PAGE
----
Bjurel notes that Wallenberg and Lundvall were undoubtedly flattered by the interest of IBM, with its enormous resources. Bjurel’s own reaction was to understand L.M. Ericsson’s desire to try to improve its competitiveness on the world market.
On the other hand, a merger of IBM and L.M. Ericsson – and the closure of Ellemtel – would have major consequences for Televerket.
On August 13, Sträng summoned Bjurel to a meeting. Bjurel was then able to inform him that Lundvall had guaranteed no job losses at Televerket’s factories – they would continue to manufacture IBM-L.M. Ericsson products under license and L.M. Ericsson was prepared to subcontract work.
The problem was that Televerket’s factories’ high labor costs made them less competitive. “Sträng immediately noted this as a significant factor. I mentioned to Sträng that Televerket’s factories did not have the same incentive to manufacture under license for L.M. Ericsson if Televerket had not been involved in the development work. Sträng ended our conversation by thumping his desk with both hands and saying ‘these were damned valuable opinions."
The contacts between L.M. Ericsson and IBM continued throughout the autumn of 1974. Sträng summoned Bjurel twice more. Bjurel was able to tell him that the union representing government employees would “launch a serious attack and criticize the government for a merger with a multinational.”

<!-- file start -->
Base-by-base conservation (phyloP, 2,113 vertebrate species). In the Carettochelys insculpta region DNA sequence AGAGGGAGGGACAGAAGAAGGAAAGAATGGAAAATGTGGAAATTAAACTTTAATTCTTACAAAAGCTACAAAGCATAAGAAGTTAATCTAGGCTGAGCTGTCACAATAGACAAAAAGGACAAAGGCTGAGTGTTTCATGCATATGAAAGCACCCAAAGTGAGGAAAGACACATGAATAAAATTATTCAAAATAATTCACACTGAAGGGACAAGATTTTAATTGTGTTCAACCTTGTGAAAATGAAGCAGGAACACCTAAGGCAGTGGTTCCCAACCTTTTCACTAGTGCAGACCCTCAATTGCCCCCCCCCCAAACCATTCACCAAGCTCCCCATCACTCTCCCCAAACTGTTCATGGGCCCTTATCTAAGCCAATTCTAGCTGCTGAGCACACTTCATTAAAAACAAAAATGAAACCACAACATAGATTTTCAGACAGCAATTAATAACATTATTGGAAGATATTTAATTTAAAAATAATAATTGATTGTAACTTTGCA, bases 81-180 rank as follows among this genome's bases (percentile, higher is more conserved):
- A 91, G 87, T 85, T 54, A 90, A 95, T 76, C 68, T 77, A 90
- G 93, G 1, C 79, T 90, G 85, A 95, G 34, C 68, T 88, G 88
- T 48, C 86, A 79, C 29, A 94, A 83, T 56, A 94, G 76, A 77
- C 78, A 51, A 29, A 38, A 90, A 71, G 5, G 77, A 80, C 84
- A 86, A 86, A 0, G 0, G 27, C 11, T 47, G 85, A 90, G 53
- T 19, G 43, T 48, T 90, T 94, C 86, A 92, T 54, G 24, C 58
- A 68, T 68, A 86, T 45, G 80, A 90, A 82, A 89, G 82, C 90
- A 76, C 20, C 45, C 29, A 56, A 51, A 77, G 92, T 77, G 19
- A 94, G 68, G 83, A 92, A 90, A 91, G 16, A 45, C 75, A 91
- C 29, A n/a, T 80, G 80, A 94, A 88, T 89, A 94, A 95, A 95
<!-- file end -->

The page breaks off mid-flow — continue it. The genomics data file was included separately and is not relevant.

PROJECT WITH IBM ABANDONED
In November, Lundvall announced that the project with IBM had been abandoned. He reminded Bjurel of the solemn undertaking he had demanded of all involved: absolute secrecy, with nobody to disclose any information about the affair until 15 years had elapsed. This secrecy was rigidly maintained by all concerned, says Bjurel, “except Sträng, who informed a small group under a vow of silence.”
So the operations of Ellemtel continued without anyone there knowing about the threat. The first AXE went into commercial operation at Turku in Finland in October 1977 – the site briefly became a minor pilgrimage center for visitors studying the installation. Six months later, Turku was also the first to get a totally digital AXE exchange – which was still operating without problems when it was finally decommissioned in December 2007.
The complicated relationship with Ellemtel could be seen when L.M. Ericsson celebrated the completion of the first AXE. Only one or two people from Ellemtel were invited to what was otherwise a major inauguration. Many people at Ellemtel took this badly, Haug recalls.
At the beginning of the 1980s, it was clear that the AXE exchange was going to be one of L.M. Ericsson’s most important successes.
Author: Svenolof Karlsson & Anders Lugn